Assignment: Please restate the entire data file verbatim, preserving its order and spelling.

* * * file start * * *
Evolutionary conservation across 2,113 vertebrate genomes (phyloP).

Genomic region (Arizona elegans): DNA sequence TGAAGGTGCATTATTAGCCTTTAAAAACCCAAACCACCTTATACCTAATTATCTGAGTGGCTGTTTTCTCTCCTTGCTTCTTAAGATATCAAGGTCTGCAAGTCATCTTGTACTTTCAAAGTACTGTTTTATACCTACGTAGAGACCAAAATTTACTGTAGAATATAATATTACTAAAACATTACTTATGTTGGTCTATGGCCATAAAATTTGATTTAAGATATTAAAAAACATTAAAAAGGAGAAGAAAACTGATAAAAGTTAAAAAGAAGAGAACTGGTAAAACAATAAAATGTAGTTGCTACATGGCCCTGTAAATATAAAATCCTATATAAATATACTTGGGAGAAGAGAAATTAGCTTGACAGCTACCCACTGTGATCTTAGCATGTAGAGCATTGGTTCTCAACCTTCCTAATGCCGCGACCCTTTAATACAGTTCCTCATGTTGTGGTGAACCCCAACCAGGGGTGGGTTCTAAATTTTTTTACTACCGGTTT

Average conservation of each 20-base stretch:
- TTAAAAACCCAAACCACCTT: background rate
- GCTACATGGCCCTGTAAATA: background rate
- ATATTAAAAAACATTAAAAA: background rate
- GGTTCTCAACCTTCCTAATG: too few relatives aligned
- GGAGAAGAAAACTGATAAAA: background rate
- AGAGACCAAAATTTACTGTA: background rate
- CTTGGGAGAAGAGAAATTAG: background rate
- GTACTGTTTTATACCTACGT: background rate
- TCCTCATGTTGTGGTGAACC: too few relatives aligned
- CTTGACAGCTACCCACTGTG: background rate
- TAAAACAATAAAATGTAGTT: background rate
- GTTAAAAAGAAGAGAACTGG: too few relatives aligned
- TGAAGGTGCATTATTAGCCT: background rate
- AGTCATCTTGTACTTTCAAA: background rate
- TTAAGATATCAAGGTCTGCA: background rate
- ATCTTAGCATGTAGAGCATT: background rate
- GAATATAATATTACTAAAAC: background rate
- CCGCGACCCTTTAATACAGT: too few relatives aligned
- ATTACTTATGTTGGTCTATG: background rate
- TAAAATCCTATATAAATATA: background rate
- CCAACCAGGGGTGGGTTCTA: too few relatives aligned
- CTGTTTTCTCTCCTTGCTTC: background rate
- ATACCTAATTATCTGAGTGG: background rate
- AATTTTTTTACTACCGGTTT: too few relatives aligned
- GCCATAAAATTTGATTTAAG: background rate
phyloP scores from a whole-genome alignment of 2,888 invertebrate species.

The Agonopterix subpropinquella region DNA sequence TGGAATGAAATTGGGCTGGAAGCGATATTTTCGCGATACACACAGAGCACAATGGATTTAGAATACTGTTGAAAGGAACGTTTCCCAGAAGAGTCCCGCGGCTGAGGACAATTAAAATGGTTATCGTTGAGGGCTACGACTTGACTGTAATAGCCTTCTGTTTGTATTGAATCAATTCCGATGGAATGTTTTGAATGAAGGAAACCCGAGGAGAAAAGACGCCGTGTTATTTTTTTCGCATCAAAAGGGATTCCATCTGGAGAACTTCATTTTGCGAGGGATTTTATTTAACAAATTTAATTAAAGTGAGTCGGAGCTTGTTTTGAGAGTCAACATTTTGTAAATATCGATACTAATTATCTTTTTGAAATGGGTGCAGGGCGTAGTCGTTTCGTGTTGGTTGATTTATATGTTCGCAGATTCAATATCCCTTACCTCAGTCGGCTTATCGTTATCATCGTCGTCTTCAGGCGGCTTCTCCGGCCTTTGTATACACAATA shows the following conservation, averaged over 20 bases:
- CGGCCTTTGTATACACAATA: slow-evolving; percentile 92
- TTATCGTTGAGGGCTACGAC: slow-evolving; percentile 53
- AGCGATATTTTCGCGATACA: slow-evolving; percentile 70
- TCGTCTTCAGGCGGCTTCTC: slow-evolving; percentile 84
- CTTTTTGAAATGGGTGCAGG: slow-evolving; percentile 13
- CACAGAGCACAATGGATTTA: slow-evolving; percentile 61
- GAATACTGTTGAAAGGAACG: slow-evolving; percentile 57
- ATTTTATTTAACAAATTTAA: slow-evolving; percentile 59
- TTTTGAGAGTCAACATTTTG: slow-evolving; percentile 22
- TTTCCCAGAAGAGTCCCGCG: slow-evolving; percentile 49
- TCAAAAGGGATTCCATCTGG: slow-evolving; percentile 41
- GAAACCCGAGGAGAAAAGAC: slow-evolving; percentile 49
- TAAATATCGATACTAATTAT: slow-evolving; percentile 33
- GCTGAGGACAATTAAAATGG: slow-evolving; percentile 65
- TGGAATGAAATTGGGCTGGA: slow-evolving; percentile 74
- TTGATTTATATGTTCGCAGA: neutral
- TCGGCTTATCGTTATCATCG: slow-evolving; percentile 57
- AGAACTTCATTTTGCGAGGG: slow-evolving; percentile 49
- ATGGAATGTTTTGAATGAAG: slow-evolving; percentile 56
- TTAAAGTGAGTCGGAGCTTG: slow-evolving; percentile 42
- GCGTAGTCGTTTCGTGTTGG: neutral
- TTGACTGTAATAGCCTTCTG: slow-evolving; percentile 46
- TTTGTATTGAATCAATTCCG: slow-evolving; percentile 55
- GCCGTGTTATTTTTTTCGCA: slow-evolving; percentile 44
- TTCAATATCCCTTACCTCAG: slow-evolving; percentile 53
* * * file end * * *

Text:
Evolutionary conservation across 2,113 vertebrate genomes (phyloP).

Genomic region (Arizona elegans): DNA sequence TGAAGGTGCATTATTAGCCTTTAAAAACCCAAACCACCTTATACCTAATTATCTGAGTGGCTGTTTTCTCTCCTTGCTTCTTAAGATATCAAGGTCTGCAAGTCATCTTGTACTTTCAAAGTACTGTTTTATACCTACGTAGAGACCAAAATTTACTGTAGAATATAATATTACTAAAACATTACTTATGTTGGTCTATGGCCATAAAATTTGATTTAAGATATTAAAAAACATTAAAAAGGAGAAGAAAACTGATAAAAGTTAAAAAGAAGAGAACTGGTAAAACAATAAAATGTAGTTGCTACATGGCCCTGTAAATATAAAATCCTATATAAATATACTTGGGAGAAGAGAAATTAGCTTGACAGCTACCCACTGTGATCTTAGCATGTAGAGCATTGGTTCTCAACCTTCCTAATGCCGCGACCCTTTAATACAGTTCCTCATGTTGTGGTGAACCCCAACCAGGGGTGGGTTCTAAATTTTTTTACTACCGGTTT

Average conservation of each 20-base stretch:
- TTAAAAACCCAAACCACCTT: background rate
- GCTACATGGCCCTGTAAATA: background rate
- ATATTAAAAAACATTAAAAA: background rate
- GGTTCTCAACCTTCCTAATG: too few relatives aligned
- GGAGAAGAAAACTGATAAAA: background rate
- AGAGACCAAAATTTACTGTA: background rate
- CTTGGGAGAAGAGAAATTAG: background rate
- GTACTGTTTTATACCTACGT: background rate
- TCCTCATGTTGTGGTGAACC: too few relatives aligned
- CTTGACAGCTACCCACTGTG: background rate
- TAAAACAATAAAATGTAGTT: background rate
- GTTAAAAAGAAGAGAACTGG: too few relatives aligned
- TGAAGGTGCATTATTAGCCT: background rate
- AGTCATCTTGTACTTTCAAA: background rate
- TTAAGATATCAAGGTCTGCA: background rate
- ATCTTAGCATGTAGAGCATT: background rate
- GAATATAATATTACTAAAAC: background rate
- CCGCGACCCTTTAATACAGT: too few relatives aligned
- ATTACTTATGTTGGTCTATG: background rate
- TAAAATCCTATATAAATATA: background rate
- CCAACCAGGGGTGGGTTCTA: too few relatives aligned
- CTGTTTTCTCTCCTTGCTTC: background rate
- ATACCTAATTATCTGAGTGG: background rate
- AATTTTTTTACTACCGGTTT: too few relatives aligned
- GCCATAAAATTTGATTTAAG: background rate
phyloP scores from a whole-genome alignment of 2,888 invertebrate species.

The Agonopterix subpropinquella region DNA sequence TGGAATGAAATTGGGCTGGAAGCGATATTTTCGCGATACACACAGAGCACAATGGATTTAGAATACTGTTGAAAGGAACGTTTCCCAGAAGAGTCCCGCGGCTGAGGACAATTAAAATGGTTATCGTTGAGGGCTACGACTTGACTGTAATAGCCTTCTGTTTGTATTGAATCAATTCCGATGGAATGTTTTGAATGAAGGAAACCCGAGGAGAAAAGACGCCGTGTTATTTTTTTCGCATCAAAAGGGATTCCATCTGGAGAACTTCATTTTGCGAGGGATTTTATTTAACAAATTTAATTAAAGTGAGTCGGAGCTTGTTTTGAGAGTCAACATTTTGTAAATATCGATACTAATTATCTTTTTGAAATGGGTGCAGGGCGTAGTCGTTTCGTGTTGGTTGATTTATATGTTCGCAGATTCAATATCCCTTACCTCAGTCGGCTTATCGTTATCATCGTCGTCTTCAGGCGGCTTCTCCGGCCTTTGTATACACAATA shows the following conservation, averaged over 20 bases:
- CGGCCTTTGTATACACAATA: slow-evolving; percentile 92
- TTATCGTTGAGGGCTACGAC: slow-evolving; percentile 53
- AGCGATATTTTCGCGATACA: slow-evolving; percentile 70
- TCGTCTTCAGGCGGCTTCTC: slow-evolving; percentile 84
- CTTTTTGAAATGGGTGCAGG: slow-evolving; percentile 13
- CACAGAGCACAATGGATTTA: slow-evolving; percentile 61
- GAATACTGTTGAAAGGAACG: slow-evolving; percentile 57
- ATTTTATTTAACAAATTTAA: slow-evolving; percentile 59
- TTTTGAGAGTCAACATTTTG: slow-evolving; percentile 22
- TTTCCCAGAAGAGTCCCGCG: slow-evolving; percentile 49
- TCAAAAGGGATTCCATCTGG: slow-evolving; percentile 41
- GAAACCCGAGGAGAAAAGAC: slow-evolving; percentile 49
- TAAATATCGATACTAATTAT: slow-evolving; percentile 33
- GCTGAGGACAATTAAAATGG: slow-evolving; percentile 65
- TGGAATGAAATTGGGCTGGA: slow-evolving; percentile 74
- TTGATTTATATGTTCGCAGA: neutral
- TCGGCTTATCGTTATCATCG: slow-evolving; percentile 57
- AGAACTTCATTTTGCGAGGG: slow-evolving; percentile 49
- ATGGAATGTTTTGAATGAAG: slow-evolving; percentile 56
- TTAAAGTGAGTCGGAGCTTG: slow-evolving; percentile 42
- GCGTAGTCGTTTCGTGTTGG: neutral
- TTGACTGTAATAGCCTTCTG: slow-evolving; percentile 46
- TTTGTATTGAATCAATTCCG: slow-evolving; percentile 55
- GCCGTGTTATTTTTTTCGCA: slow-evolving; percentile 44
- TTCAATATCCCTTACCTCAG: slow-evolving; percentile 53